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Birmingham Botanical Gardens’ ‘Herb Army’ has new focus

Friends of Birmingham Botanical Gardens volunteers Katie Stoddard, Phyllis Clay and Nancy Natter label herbs for the Friends’ Spring Plant Sale. (Photos by Graham Yelton / courtesy of Friends of Birmingham Botanical Gardens)

For many years, the herbs volunteer growing group, or “Herb Army,” was known for having one of the largest quantities of plant offerings at the Friends of Birmingham Botanical Gardens’ annual Spring Plant Sales. “We always had upward of 10,000 to 12,000 pots of herbs for the spring sale,” says group leader Donna Taylor.

During the past two years, as the Herb Army adapted to COVID’s ups and downs, the launch of the Friends’ online plant sales and return of in-person plant sales to the gardens, they saw an opportunity to refine their growing list. “We decided it was time to focus on hard-to-find plants,” Taylor says. “Our plan is to offer fewer herbs – closer to 4,000 this year – but they will be very choice herbs.”

The Herb Army will offer new varieties they’ve been excited to discover, alongside tried-and-true bestsellers at Spring Plant Sale 2022. “In essence, we are paying greater attention to what we are growing,” she says. “We’ve met, we’ve talked, we’ve planned, and we believe we have chosen the best, the most special herbs – our favorites over the years.”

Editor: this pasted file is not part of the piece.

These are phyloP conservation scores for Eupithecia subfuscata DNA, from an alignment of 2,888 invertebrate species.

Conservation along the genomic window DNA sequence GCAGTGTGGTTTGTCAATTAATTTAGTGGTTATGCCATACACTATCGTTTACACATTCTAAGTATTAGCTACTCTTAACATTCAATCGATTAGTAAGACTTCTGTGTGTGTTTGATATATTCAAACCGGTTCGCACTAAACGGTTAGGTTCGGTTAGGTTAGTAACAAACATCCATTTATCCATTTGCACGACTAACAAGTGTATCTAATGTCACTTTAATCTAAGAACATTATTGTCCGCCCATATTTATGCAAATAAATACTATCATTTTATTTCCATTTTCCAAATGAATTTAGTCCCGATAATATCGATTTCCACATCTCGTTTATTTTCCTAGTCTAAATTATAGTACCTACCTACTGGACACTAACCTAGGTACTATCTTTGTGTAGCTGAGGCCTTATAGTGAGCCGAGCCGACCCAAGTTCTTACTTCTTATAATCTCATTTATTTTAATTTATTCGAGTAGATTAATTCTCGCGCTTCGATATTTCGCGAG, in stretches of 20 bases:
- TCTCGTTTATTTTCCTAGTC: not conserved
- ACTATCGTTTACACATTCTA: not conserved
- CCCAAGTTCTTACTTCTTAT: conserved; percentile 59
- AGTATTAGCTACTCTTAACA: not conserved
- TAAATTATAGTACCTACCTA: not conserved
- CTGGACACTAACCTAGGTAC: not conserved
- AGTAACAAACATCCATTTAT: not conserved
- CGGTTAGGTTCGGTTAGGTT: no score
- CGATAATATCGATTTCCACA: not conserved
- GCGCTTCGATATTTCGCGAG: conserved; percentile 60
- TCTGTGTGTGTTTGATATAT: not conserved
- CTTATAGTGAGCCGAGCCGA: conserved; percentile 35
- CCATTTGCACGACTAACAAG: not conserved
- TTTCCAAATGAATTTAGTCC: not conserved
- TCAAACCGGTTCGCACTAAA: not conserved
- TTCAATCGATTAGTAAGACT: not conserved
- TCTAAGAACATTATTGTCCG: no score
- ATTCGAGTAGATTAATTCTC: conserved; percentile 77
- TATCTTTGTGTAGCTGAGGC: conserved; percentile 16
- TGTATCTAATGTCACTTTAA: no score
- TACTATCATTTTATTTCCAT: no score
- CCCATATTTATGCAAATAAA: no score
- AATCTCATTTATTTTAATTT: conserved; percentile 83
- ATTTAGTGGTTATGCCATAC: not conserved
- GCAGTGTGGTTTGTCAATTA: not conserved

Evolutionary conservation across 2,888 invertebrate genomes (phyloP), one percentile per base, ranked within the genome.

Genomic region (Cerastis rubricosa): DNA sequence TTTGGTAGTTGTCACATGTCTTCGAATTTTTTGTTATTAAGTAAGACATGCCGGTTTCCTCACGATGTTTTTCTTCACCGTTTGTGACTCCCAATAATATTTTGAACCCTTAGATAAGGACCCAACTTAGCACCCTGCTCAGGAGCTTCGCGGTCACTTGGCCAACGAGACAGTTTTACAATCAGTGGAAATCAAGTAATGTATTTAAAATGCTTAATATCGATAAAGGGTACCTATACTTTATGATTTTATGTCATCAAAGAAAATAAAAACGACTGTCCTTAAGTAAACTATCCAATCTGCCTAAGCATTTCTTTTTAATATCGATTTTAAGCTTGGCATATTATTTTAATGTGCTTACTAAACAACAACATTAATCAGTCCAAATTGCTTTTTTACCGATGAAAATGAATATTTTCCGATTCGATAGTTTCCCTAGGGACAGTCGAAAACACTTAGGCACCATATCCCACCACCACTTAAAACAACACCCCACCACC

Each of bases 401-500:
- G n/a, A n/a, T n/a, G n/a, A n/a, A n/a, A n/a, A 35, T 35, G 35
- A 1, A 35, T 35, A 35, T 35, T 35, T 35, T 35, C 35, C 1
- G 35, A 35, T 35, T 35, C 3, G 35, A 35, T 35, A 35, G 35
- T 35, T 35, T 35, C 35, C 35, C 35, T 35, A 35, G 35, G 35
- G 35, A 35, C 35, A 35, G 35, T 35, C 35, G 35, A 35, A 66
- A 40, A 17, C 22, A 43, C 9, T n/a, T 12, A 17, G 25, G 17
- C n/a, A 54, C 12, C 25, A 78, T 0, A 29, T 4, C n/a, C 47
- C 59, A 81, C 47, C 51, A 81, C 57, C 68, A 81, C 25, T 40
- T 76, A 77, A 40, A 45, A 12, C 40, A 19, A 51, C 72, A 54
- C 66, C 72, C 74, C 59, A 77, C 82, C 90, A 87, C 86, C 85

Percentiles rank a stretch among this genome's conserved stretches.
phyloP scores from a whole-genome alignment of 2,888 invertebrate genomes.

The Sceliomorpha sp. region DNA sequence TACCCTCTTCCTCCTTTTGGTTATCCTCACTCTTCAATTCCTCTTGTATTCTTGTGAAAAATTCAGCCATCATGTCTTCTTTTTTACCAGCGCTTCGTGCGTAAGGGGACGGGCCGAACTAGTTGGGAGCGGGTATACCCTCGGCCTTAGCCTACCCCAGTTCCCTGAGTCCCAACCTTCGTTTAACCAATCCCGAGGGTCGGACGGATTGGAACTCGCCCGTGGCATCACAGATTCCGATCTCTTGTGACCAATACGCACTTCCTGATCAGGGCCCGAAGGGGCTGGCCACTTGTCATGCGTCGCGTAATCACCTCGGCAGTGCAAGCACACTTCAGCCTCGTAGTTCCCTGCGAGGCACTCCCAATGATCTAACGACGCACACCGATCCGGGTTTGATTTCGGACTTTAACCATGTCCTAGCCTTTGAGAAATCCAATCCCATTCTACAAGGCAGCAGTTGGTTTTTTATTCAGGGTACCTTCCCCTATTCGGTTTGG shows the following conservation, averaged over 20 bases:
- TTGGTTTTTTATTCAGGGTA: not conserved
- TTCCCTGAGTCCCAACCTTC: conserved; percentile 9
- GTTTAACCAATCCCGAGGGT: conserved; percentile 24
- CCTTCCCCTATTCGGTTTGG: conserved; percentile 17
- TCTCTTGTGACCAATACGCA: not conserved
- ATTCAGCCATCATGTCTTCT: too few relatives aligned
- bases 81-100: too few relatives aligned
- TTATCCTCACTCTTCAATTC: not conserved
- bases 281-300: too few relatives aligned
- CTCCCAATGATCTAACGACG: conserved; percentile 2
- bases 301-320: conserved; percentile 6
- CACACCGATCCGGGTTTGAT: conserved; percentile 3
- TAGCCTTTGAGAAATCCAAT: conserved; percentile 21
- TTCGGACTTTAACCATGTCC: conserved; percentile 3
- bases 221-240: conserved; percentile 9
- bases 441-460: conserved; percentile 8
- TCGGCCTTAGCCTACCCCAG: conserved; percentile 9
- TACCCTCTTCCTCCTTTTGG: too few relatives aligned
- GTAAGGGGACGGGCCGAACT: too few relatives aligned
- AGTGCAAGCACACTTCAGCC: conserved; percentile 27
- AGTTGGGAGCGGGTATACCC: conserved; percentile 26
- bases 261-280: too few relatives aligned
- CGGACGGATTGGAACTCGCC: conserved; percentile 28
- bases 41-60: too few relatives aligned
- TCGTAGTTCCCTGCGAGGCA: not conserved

Mimi Boston waters rosemary. (Photos by Graham Yelton / courtesy of Friends of Birmingham Botanical Gardens)

Led by master gardeners and united by their passion for their plant group’s culinary, aromatic and therapeutic delights, the Herb Army – now about two dozen members strong – finds success in dividing and conquering the tasks at hand.

“The group’s nickname goes way back,” Taylor says. “The original members saw themselves as little ants, all busily working toward a common goal. There’s a lot of spirit – we are attracting new members eager to learn, and it continues to be a very fun group.”

Over time, many of the group’s members have gravitated toward particular types of herbs, becoming experts in growing them. Tapped as “chairs” of their herb specialties, they identify varieties that thrive in the region, teach new group members about their specialty and share growing tips based on long experience at the sale each April.